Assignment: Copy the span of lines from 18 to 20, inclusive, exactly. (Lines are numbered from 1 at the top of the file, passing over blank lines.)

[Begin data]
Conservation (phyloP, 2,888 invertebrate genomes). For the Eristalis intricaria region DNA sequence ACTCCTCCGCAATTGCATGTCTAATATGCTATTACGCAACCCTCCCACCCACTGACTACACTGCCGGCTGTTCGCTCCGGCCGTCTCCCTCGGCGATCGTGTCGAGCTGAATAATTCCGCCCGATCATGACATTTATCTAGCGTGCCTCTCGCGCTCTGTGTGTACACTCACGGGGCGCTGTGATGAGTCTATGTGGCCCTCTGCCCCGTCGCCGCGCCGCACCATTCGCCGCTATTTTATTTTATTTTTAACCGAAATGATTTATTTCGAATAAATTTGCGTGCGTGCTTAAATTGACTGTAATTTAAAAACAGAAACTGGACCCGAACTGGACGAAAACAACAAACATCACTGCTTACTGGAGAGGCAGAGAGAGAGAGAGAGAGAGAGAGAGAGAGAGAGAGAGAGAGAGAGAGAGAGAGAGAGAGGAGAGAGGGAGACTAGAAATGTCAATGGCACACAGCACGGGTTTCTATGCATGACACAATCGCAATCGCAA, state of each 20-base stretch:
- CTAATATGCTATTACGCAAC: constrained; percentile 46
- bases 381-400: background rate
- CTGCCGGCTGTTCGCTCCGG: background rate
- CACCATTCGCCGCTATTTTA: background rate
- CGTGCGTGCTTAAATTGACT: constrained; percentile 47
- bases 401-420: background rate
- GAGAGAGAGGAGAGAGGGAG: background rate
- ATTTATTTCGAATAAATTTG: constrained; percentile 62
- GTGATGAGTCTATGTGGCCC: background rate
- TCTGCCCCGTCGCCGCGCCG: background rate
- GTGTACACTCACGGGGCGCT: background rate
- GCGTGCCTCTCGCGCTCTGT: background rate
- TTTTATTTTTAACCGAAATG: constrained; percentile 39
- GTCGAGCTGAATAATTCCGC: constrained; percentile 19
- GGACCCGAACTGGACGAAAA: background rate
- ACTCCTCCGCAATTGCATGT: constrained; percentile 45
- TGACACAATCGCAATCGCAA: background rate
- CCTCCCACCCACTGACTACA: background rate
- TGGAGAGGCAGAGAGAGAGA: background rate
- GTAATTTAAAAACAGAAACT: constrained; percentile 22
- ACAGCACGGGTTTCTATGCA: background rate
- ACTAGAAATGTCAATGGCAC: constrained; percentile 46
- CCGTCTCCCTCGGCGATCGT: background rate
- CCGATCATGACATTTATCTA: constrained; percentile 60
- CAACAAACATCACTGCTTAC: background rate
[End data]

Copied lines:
- TGACACAATCGCAATCGCAA: background rate
- CCTCCCACCCACTGACTACA: background rate
- TGGAGAGGCAGAGAGAGAGA: background rate